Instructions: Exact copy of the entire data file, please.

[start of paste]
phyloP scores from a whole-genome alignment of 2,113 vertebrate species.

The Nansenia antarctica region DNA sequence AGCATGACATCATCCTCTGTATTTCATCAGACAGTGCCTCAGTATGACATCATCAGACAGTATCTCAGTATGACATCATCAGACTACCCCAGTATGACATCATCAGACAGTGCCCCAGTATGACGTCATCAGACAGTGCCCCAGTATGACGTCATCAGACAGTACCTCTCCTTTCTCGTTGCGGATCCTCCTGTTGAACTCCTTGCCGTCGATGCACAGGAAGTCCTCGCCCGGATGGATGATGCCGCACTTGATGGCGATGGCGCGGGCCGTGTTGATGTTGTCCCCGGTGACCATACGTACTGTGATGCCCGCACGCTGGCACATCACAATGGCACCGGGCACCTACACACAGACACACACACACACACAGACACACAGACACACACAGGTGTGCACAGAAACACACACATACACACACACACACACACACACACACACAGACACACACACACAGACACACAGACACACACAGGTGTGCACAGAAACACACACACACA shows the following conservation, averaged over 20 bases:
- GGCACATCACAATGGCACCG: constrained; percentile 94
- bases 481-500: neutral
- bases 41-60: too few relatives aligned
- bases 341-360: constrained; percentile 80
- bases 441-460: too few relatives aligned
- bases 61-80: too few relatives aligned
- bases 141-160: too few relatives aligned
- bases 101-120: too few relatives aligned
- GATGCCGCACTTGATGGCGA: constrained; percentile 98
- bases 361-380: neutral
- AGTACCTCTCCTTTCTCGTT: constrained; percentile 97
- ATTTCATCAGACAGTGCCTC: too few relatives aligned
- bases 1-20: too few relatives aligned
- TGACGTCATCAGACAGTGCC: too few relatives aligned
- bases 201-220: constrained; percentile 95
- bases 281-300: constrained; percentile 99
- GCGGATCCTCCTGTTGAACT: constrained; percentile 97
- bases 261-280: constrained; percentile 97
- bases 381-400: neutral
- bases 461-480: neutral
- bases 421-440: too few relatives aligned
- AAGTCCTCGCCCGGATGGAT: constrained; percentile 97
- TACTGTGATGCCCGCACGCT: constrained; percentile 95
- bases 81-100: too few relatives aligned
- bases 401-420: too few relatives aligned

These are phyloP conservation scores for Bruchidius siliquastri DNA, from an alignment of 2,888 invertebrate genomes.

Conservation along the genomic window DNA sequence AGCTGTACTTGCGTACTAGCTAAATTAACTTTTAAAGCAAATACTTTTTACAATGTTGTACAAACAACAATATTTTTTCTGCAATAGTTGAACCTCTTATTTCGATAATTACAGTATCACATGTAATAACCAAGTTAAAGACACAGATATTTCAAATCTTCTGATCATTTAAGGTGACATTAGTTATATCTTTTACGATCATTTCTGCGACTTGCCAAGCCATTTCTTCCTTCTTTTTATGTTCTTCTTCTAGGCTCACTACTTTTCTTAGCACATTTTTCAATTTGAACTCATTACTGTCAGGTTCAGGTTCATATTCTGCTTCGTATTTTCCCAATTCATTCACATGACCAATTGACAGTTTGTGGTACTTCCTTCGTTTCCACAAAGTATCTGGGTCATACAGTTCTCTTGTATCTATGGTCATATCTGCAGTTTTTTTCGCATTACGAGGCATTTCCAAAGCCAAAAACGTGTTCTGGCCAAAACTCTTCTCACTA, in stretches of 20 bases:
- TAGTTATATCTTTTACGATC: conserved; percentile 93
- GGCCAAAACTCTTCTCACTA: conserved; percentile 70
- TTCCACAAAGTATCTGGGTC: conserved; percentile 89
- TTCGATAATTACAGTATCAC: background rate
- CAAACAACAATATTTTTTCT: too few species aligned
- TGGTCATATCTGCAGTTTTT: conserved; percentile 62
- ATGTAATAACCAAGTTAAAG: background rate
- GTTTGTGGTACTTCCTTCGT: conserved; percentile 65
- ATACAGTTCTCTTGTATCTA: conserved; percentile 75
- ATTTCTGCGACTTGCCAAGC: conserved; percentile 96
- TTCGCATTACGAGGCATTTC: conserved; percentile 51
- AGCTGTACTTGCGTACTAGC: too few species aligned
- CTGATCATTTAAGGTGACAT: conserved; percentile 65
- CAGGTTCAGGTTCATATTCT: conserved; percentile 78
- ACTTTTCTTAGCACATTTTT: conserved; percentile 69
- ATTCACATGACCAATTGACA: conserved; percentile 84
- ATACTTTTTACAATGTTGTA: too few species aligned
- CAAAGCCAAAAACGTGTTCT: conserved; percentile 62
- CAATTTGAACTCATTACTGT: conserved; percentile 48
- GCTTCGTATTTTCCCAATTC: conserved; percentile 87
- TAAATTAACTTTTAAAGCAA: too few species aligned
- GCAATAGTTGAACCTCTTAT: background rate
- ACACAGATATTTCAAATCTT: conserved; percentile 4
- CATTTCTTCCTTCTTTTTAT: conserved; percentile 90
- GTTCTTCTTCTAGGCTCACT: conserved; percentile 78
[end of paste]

phyloP scores from a whole-genome alignment of 2,113 vertebrate species.

The Nansenia antarctica region DNA sequence AGCATGACATCATCCTCTGTATTTCATCAGACAGTGCCTCAGTATGACATCATCAGACAGTATCTCAGTATGACATCATCAGACTACCCCAGTATGACATCATCAGACAGTGCCCCAGTATGACGTCATCAGACAGTGCCCCAGTATGACGTCATCAGACAGTACCTCTCCTTTCTCGTTGCGGATCCTCCTGTTGAACTCCTTGCCGTCGATGCACAGGAAGTCCTCGCCCGGATGGATGATGCCGCACTTGATGGCGATGGCGCGGGCCGTGTTGATGTTGTCCCCGGTGACCATACGTACTGTGATGCCCGCACGCTGGCACATCACAATGGCACCGGGCACCTACACACAGACACACACACACACACAGACACACAGACACACACAGGTGTGCACAGAAACACACACATACACACACACACACACACACACACACACAGACACACACACACAGACACACAGACACACACAGGTGTGCACAGAAACACACACACACA shows the following conservation, averaged over 20 bases:
- GGCACATCACAATGGCACCG: constrained; percentile 94
- bases 481-500: neutral
- bases 41-60: too few relatives aligned
- bases 341-360: constrained; percentile 80
- bases 441-460: too few relatives aligned
- bases 61-80: too few relatives aligned
- bases 141-160: too few relatives aligned
- bases 101-120: too few relatives aligned
- GATGCCGCACTTGATGGCGA: constrained; percentile 98
- bases 361-380: neutral
- AGTACCTCTCCTTTCTCGTT: constrained; percentile 97
- ATTTCATCAGACAGTGCCTC: too few relatives aligned
- bases 1-20: too few relatives aligned
- TGACGTCATCAGACAGTGCC: too few relatives aligned
- bases 201-220: constrained; percentile 95
- bases 281-300: constrained; percentile 99
- GCGGATCCTCCTGTTGAACT: constrained; percentile 97
- bases 261-280: constrained; percentile 97
- bases 381-400: neutral
- bases 461-480: neutral
- bases 421-440: too few relatives aligned
- AAGTCCTCGCCCGGATGGAT: constrained; percentile 97
- TACTGTGATGCCCGCACGCT: constrained; percentile 95
- bases 81-100: too few relatives aligned
- bases 401-420: too few relatives aligned

These are phyloP conservation scores for Bruchidius siliquastri DNA, from an alignment of 2,888 invertebrate genomes.

Conservation along the genomic window DNA sequence AGCTGTACTTGCGTACTAGCTAAATTAACTTTTAAAGCAAATACTTTTTACAATGTTGTACAAACAACAATATTTTTTCTGCAATAGTTGAACCTCTTATTTCGATAATTACAGTATCACATGTAATAACCAAGTTAAAGACACAGATATTTCAAATCTTCTGATCATTTAAGGTGACATTAGTTATATCTTTTACGATCATTTCTGCGACTTGCCAAGCCATTTCTTCCTTCTTTTTATGTTCTTCTTCTAGGCTCACTACTTTTCTTAGCACATTTTTCAATTTGAACTCATTACTGTCAGGTTCAGGTTCATATTCTGCTTCGTATTTTCCCAATTCATTCACATGACCAATTGACAGTTTGTGGTACTTCCTTCGTTTCCACAAAGTATCTGGGTCATACAGTTCTCTTGTATCTATGGTCATATCTGCAGTTTTTTTCGCATTACGAGGCATTTCCAAAGCCAAAAACGTGTTCTGGCCAAAACTCTTCTCACTA, in stretches of 20 bases:
- TAGTTATATCTTTTACGATC: conserved; percentile 93
- GGCCAAAACTCTTCTCACTA: conserved; percentile 70
- TTCCACAAAGTATCTGGGTC: conserved; percentile 89
- TTCGATAATTACAGTATCAC: background rate
- CAAACAACAATATTTTTTCT: too few species aligned
- TGGTCATATCTGCAGTTTTT: conserved; percentile 62
- ATGTAATAACCAAGTTAAAG: background rate
- GTTTGTGGTACTTCCTTCGT: conserved; percentile 65
- ATACAGTTCTCTTGTATCTA: conserved; percentile 75
- ATTTCTGCGACTTGCCAAGC: conserved; percentile 96
- TTCGCATTACGAGGCATTTC: conserved; percentile 51
- AGCTGTACTTGCGTACTAGC: too few species aligned
- CTGATCATTTAAGGTGACAT: conserved; percentile 65
- CAGGTTCAGGTTCATATTCT: conserved; percentile 78
- ACTTTTCTTAGCACATTTTT: conserved; percentile 69
- ATTCACATGACCAATTGACA: conserved; percentile 84
- ATACTTTTTACAATGTTGTA: too few species aligned
- CAAAGCCAAAAACGTGTTCT: conserved; percentile 62
- CAATTTGAACTCATTACTGT: conserved; percentile 48
- GCTTCGTATTTTCCCAATTC: conserved; percentile 87
- TAAATTAACTTTTAAAGCAA: too few species aligned
- GCAATAGTTGAACCTCTTAT: background rate
- ACACAGATATTTCAAATCTT: conserved; percentile 4
- CATTTCTTCCTTCTTTTTAT: conserved; percentile 90
- GTTCTTCTTCTAGGCTCACT: conserved; percentile 78